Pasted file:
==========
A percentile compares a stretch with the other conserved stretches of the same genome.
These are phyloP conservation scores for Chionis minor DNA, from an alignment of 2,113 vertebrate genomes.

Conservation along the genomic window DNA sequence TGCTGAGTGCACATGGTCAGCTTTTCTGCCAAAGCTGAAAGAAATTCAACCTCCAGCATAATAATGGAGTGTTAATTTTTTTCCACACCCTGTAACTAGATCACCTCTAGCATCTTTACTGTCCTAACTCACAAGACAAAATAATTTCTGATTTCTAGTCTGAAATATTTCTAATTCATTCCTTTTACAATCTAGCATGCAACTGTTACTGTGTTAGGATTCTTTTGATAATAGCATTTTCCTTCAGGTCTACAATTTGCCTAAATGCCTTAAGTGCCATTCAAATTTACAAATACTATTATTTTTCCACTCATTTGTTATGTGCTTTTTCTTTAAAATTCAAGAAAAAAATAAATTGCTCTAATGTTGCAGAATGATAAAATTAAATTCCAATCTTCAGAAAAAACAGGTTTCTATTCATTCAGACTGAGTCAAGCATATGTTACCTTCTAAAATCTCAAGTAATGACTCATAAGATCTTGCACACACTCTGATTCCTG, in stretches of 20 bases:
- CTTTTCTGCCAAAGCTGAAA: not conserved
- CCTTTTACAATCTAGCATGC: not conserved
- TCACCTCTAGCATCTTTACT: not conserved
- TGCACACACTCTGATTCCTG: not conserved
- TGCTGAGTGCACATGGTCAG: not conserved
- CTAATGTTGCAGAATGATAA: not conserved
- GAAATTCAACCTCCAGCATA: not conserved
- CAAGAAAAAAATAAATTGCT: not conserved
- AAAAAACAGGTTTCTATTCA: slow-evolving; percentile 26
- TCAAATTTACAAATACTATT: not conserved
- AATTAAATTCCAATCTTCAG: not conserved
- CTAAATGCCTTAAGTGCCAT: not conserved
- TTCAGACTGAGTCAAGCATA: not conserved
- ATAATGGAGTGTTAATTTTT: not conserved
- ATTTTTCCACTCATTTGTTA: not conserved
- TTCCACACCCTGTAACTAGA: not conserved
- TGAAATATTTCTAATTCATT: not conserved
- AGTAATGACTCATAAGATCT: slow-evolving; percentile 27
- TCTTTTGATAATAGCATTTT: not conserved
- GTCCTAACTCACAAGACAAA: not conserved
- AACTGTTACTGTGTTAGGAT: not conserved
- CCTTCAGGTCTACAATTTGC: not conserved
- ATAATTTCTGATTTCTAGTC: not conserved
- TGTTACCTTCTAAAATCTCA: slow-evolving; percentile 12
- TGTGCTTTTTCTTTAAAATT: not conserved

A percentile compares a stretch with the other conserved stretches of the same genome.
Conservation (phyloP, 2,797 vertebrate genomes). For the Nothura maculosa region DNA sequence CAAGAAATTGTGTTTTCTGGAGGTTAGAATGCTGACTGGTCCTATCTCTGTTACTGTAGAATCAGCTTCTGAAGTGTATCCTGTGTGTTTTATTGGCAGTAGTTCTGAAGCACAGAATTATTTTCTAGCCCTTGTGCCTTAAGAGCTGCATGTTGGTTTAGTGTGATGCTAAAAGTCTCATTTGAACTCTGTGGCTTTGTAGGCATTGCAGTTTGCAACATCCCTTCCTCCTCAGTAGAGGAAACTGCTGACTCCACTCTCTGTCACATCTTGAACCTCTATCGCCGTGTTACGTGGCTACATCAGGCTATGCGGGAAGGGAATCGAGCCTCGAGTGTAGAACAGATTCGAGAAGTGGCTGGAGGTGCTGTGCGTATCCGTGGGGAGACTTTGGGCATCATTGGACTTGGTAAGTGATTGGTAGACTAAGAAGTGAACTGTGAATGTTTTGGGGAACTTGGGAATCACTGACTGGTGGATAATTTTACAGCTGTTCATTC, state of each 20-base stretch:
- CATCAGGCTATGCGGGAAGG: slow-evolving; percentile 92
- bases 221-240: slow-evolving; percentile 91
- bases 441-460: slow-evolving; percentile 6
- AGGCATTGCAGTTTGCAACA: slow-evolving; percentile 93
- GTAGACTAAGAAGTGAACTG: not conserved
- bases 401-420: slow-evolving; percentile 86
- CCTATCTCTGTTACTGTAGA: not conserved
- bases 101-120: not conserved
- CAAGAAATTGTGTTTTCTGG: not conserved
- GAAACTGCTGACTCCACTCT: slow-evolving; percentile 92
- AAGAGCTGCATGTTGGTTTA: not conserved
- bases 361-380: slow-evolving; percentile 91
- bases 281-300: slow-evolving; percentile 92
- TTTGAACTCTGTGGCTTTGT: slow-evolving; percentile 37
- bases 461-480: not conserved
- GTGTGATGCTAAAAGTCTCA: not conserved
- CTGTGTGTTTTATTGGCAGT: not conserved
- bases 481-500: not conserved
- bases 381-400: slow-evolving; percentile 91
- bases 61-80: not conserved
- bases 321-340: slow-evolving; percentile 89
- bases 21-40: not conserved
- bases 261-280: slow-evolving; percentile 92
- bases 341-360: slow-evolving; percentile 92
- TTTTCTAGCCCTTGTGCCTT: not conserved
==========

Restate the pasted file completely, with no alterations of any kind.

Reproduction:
A percentile compares a stretch with the other conserved stretches of the same genome.
These are phyloP conservation scores for Chionis minor DNA, from an alignment of 2,113 vertebrate genomes.

Conservation along the genomic window DNA sequence TGCTGAGTGCACATGGTCAGCTTTTCTGCCAAAGCTGAAAGAAATTCAACCTCCAGCATAATAATGGAGTGTTAATTTTTTTCCACACCCTGTAACTAGATCACCTCTAGCATCTTTACTGTCCTAACTCACAAGACAAAATAATTTCTGATTTCTAGTCTGAAATATTTCTAATTCATTCCTTTTACAATCTAGCATGCAACTGTTACTGTGTTAGGATTCTTTTGATAATAGCATTTTCCTTCAGGTCTACAATTTGCCTAAATGCCTTAAGTGCCATTCAAATTTACAAATACTATTATTTTTCCACTCATTTGTTATGTGCTTTTTCTTTAAAATTCAAGAAAAAAATAAATTGCTCTAATGTTGCAGAATGATAAAATTAAATTCCAATCTTCAGAAAAAACAGGTTTCTATTCATTCAGACTGAGTCAAGCATATGTTACCTTCTAAAATCTCAAGTAATGACTCATAAGATCTTGCACACACTCTGATTCCTG, in stretches of 20 bases:
- CTTTTCTGCCAAAGCTGAAA: not conserved
- CCTTTTACAATCTAGCATGC: not conserved
- TCACCTCTAGCATCTTTACT: not conserved
- TGCACACACTCTGATTCCTG: not conserved
- TGCTGAGTGCACATGGTCAG: not conserved
- CTAATGTTGCAGAATGATAA: not conserved
- GAAATTCAACCTCCAGCATA: not conserved
- CAAGAAAAAAATAAATTGCT: not conserved
- AAAAAACAGGTTTCTATTCA: slow-evolving; percentile 26
- TCAAATTTACAAATACTATT: not conserved
- AATTAAATTCCAATCTTCAG: not conserved
- CTAAATGCCTTAAGTGCCAT: not conserved
- TTCAGACTGAGTCAAGCATA: not conserved
- ATAATGGAGTGTTAATTTTT: not conserved
- ATTTTTCCACTCATTTGTTA: not conserved
- TTCCACACCCTGTAACTAGA: not conserved
- TGAAATATTTCTAATTCATT: not conserved
- AGTAATGACTCATAAGATCT: slow-evolving; percentile 27
- TCTTTTGATAATAGCATTTT: not conserved
- GTCCTAACTCACAAGACAAA: not conserved
- AACTGTTACTGTGTTAGGAT: not conserved
- CCTTCAGGTCTACAATTTGC: not conserved
- ATAATTTCTGATTTCTAGTC: not conserved
- TGTTACCTTCTAAAATCTCA: slow-evolving; percentile 12
- TGTGCTTTTTCTTTAAAATT: not conserved

A percentile compares a stretch with the other conserved stretches of the same genome.
Conservation (phyloP, 2,797 vertebrate genomes). For the Nothura maculosa region DNA sequence CAAGAAATTGTGTTTTCTGGAGGTTAGAATGCTGACTGGTCCTATCTCTGTTACTGTAGAATCAGCTTCTGAAGTGTATCCTGTGTGTTTTATTGGCAGTAGTTCTGAAGCACAGAATTATTTTCTAGCCCTTGTGCCTTAAGAGCTGCATGTTGGTTTAGTGTGATGCTAAAAGTCTCATTTGAACTCTGTGGCTTTGTAGGCATTGCAGTTTGCAACATCCCTTCCTCCTCAGTAGAGGAAACTGCTGACTCCACTCTCTGTCACATCTTGAACCTCTATCGCCGTGTTACGTGGCTACATCAGGCTATGCGGGAAGGGAATCGAGCCTCGAGTGTAGAACAGATTCGAGAAGTGGCTGGAGGTGCTGTGCGTATCCGTGGGGAGACTTTGGGCATCATTGGACTTGGTAAGTGATTGGTAGACTAAGAAGTGAACTGTGAATGTTTTGGGGAACTTGGGAATCACTGACTGGTGGATAATTTTACAGCTGTTCATTC, state of each 20-base stretch:
- CATCAGGCTATGCGGGAAGG: slow-evolving; percentile 92
- bases 221-240: slow-evolving; percentile 91
- bases 441-460: slow-evolving; percentile 6
- AGGCATTGCAGTTTGCAACA: slow-evolving; percentile 93
- GTAGACTAAGAAGTGAACTG: not conserved
- bases 401-420: slow-evolving; percentile 86
- CCTATCTCTGTTACTGTAGA: not conserved
- bases 101-120: not conserved
- CAAGAAATTGTGTTTTCTGG: not conserved
- GAAACTGCTGACTCCACTCT: slow-evolving; percentile 92
- AAGAGCTGCATGTTGGTTTA: not conserved
- bases 361-380: slow-evolving; percentile 91
- bases 281-300: slow-evolving; percentile 92
- TTTGAACTCTGTGGCTTTGT: slow-evolving; percentile 37
- bases 461-480: not conserved
- GTGTGATGCTAAAAGTCTCA: not conserved
- CTGTGTGTTTTATTGGCAGT: not conserved
- bases 481-500: not conserved
- bases 381-400: slow-evolving; percentile 91
- bases 61-80: not conserved
- bases 321-340: slow-evolving; percentile 89
- bases 21-40: not conserved
- bases 261-280: slow-evolving; percentile 92
- bases 341-360: slow-evolving; percentile 92
- TTTTCTAGCCCTTGTGCCTT: not conserved